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Re: Formatting Objects considered harmful

Subject: Re: Formatting Objects considered harmful
From: Stephen Deach <sdeach@xxxxxxxxx>
Date: Wed, 28 Apr 1999 10:12:42 -0700

You seem to have forgotten that http://www.w3.org/TR/NOTE-XSL-970910
describes 'flow objects' in the following paragraph:
  "XSL enables formatting information to be associated with elements in the
source document to produce formatted output. The formatted output is
created by formatting a tree of flow objects. A flow object has a class,
which represents a kind of formatting task. A flow object also has a set of
named characteristics, which further specify the formatting. A core set of
flow object classes is outlined later in this document."

http://www.w3.org/TR/NOTE-XSL-970910 also give various recommendations
regarding the possible core set of flow objects based on DSSSL, DSSSL-O and
HTML/CSS. While clearly stating:
  "This is a working document. It is not meant to represent a completed
proposal for XSL. Details of the flow objects and their characteristics
need to be specified in detail; for now refer to the DSSSL standard and the
HTML and CSS specifications."

One should note that the term "characteristics" has been replaced with
"properties" in the charter in deference to W3C terminology (vs DSSSL
terminology). One should also note that the charter's phrasing "define a
style specification language that covers at least the formatting
functionality of both CSS and DSSSL" was used to allow flexibility in the
definition of a set of FOs that were not explicitly only/all those of DSSSL
nor only/all those of HTML nor a full compendium of both.

It seems clear, on reading http://www.w3.org/TR/NOTE-XSL-970910 in its
ENTIRETY, that it specifies the intent to define the flow objects, not just
a list of properties/values. It is also clear that they are intended to be
formatting (presentation) objects.

--SDeach (Speaking for himself)

At 23:54 1999-04-27 +0200, you wrote:
>Stephen Deach wrote:
> > You will note that the definition of *both* FO's *and* XSLT are REQUIRED
> > deliverables for the WG as specified in 2.1 of the XSL WG Charter.
>Thank you for publishing the charter of the XSL Working Group. Among
>the deliverables are:
> >            (a) a language for flow object tree construction and 
>This part has turned into what I call XTL. XTL is actually a much more
>general tool than what (a) describes, but I think everyone is happy
>that the WG went beyond its charter in this case.
> >            (b) an extensible set of flow object properties/characteristics
> >                and values.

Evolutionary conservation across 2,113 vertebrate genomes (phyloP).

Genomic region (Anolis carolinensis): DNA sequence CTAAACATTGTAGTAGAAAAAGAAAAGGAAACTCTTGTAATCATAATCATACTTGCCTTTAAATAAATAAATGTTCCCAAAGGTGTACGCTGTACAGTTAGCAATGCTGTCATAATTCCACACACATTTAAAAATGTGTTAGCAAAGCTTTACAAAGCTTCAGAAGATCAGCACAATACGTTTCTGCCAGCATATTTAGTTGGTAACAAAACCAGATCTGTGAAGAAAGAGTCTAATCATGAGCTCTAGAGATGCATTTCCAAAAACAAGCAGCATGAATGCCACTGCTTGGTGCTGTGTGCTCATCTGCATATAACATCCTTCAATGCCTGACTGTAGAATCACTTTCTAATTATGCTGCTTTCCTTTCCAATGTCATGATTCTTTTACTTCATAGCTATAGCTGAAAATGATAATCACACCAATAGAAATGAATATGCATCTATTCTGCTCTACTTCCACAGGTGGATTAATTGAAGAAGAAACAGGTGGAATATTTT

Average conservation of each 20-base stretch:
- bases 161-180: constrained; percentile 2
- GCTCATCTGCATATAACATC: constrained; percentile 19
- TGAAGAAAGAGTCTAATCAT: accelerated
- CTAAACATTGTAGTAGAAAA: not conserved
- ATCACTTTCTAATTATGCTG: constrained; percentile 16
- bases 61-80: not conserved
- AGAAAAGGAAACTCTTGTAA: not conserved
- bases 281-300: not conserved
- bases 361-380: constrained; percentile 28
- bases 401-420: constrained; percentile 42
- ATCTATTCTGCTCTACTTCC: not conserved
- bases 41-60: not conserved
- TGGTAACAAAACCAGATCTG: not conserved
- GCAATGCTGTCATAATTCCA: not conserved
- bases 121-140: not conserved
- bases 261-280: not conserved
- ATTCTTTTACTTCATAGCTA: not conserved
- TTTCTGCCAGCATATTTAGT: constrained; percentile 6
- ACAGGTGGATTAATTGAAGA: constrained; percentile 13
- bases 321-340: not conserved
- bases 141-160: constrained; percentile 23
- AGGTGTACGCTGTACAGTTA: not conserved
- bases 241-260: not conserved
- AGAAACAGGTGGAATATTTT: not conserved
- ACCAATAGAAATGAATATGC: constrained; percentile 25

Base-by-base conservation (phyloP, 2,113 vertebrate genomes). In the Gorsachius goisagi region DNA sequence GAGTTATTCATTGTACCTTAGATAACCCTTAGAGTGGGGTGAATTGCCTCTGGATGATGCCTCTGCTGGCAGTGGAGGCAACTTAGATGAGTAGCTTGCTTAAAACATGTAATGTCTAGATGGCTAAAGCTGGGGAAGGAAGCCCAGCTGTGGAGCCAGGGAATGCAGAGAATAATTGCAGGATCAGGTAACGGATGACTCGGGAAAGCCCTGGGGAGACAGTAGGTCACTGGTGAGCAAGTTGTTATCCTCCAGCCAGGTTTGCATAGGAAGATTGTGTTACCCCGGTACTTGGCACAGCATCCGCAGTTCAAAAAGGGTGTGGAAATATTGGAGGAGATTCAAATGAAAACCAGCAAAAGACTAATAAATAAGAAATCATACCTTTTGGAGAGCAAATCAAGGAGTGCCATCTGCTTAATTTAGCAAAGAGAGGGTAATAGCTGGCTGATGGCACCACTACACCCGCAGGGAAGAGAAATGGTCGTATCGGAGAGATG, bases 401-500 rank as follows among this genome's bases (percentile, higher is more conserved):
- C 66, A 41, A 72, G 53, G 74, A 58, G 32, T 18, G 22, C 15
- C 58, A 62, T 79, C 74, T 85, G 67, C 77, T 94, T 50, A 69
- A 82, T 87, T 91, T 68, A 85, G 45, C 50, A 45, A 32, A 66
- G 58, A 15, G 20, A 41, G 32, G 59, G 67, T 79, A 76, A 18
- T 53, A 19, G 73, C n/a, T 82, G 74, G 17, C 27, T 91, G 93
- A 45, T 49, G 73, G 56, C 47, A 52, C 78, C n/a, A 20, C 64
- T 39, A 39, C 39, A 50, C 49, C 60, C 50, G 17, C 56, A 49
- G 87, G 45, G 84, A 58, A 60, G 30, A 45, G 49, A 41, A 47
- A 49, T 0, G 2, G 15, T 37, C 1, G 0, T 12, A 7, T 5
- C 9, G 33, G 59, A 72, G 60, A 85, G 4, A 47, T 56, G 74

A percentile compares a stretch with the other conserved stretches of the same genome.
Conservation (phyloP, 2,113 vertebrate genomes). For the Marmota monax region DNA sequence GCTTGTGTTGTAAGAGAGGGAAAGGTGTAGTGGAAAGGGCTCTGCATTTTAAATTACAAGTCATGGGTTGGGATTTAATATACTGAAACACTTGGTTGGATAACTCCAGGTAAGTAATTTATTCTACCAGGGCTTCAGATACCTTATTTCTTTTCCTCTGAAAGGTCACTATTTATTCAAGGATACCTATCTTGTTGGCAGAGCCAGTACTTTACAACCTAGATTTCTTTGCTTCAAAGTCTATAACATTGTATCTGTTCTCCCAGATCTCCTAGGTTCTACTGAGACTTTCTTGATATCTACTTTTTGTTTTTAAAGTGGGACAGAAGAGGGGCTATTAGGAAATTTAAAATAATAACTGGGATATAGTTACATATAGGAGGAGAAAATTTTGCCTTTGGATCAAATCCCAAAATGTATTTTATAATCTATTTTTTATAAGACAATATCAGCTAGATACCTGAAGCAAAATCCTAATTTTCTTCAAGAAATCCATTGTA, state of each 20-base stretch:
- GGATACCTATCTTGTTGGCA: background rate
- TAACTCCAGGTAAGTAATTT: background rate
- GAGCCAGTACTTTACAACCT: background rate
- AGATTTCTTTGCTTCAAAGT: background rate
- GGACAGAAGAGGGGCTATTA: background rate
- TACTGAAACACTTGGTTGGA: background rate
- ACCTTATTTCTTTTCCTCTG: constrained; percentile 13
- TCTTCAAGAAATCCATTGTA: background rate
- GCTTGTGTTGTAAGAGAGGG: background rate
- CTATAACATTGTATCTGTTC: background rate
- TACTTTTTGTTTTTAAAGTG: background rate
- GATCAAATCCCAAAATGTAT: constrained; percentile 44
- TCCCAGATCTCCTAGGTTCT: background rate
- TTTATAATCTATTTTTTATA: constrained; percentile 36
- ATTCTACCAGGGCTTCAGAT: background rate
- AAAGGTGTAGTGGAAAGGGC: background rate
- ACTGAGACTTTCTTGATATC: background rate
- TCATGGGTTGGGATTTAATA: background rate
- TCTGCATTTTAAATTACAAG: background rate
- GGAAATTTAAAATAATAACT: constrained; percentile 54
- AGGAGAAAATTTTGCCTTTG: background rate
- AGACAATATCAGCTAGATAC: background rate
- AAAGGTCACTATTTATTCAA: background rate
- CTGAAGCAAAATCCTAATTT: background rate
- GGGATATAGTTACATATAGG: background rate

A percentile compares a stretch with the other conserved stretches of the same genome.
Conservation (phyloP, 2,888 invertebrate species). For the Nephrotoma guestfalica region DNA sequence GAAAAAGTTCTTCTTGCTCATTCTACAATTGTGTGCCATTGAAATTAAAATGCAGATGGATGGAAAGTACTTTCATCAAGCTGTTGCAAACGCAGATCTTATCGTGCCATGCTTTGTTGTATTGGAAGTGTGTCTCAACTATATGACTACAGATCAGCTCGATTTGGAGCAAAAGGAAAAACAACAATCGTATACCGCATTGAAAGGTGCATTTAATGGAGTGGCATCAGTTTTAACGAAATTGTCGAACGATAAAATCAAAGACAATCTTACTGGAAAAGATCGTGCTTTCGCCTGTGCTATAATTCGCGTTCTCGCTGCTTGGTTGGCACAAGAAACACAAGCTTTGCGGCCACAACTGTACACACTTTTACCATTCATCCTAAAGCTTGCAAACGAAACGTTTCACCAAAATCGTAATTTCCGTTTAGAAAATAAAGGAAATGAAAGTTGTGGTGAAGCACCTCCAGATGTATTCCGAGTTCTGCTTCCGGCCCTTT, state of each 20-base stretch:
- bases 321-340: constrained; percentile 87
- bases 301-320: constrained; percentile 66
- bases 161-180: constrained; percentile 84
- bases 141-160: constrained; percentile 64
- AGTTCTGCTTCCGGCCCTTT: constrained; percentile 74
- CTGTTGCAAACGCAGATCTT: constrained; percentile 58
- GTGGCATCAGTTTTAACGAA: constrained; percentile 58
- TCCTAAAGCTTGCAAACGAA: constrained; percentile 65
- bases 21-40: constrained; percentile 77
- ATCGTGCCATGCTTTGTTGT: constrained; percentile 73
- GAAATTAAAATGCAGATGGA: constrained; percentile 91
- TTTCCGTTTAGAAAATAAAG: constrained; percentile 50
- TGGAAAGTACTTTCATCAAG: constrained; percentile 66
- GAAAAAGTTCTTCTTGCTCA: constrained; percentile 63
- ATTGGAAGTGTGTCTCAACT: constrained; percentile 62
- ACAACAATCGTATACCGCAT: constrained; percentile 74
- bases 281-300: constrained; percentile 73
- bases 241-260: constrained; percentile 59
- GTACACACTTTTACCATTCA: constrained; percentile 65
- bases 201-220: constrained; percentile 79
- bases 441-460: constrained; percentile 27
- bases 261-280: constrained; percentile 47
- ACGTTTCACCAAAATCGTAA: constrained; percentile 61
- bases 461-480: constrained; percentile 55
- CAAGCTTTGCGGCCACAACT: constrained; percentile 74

>This part has turned into what I call XFO. XFO is an XML vocabulary
>for describing a formatted document. While the group was chartered to
>deliver a set of "properties" (as they are called now) and "values",
>it has produced a syntax for formatted documets. This is also, IMHO,
>going beyond the charter and -- unlike (a) -- I think the result is
>prone to abuse.
>At the end of the day, the charter is rather uninteresting -- what
>matters is the resulting specifications and how they are used. My
>point in analyzing it is that "the charter forces us to do it" can't
>be read out of the text.
>The charter also says:
> >      The working group will take as its starting position the proposal
> >      submitted by Microsoft, INSO, and ArborText on 27 August 1997.
>The submission can be found from [1]. That document has the notion of
>"HTML/CSS flow objects". One of the examples is:
>  <rule>
>    <target-element type="emph"/>
>    <target-element type="strong"/>
>    <SPAN font-weight="bold">
>      <children/>
>    </SPAN>
>  </rule>
>[1] http://www.w3.org/TR/NOTE-XSL-970910
>This concept seems very close to Paul's HTML-level formatting objects.
>I'd suggest the use of semantic HTML elements (e.g. EM and STRONG) and
>the STYLE attribute in the output, but at least these formatting
>objects can be media-independent and this addresses my concern about
>(Perhaps they're better described as "document objects" rather than
>"formatting objects"?)
>Håkon Wium Lie             http://www.operasoftware.com/people/howcome
>howcome@xxxxxxxxxxxxxxxxx                      simply a better browser
> XSL-List info and archive:  http://www.mulberrytech.com/xsl/xsl-list

  Stephen Deach                            |  Sr Computer Scientist
  408-536-6521 (office)                    |  Adobe Systems Inc.
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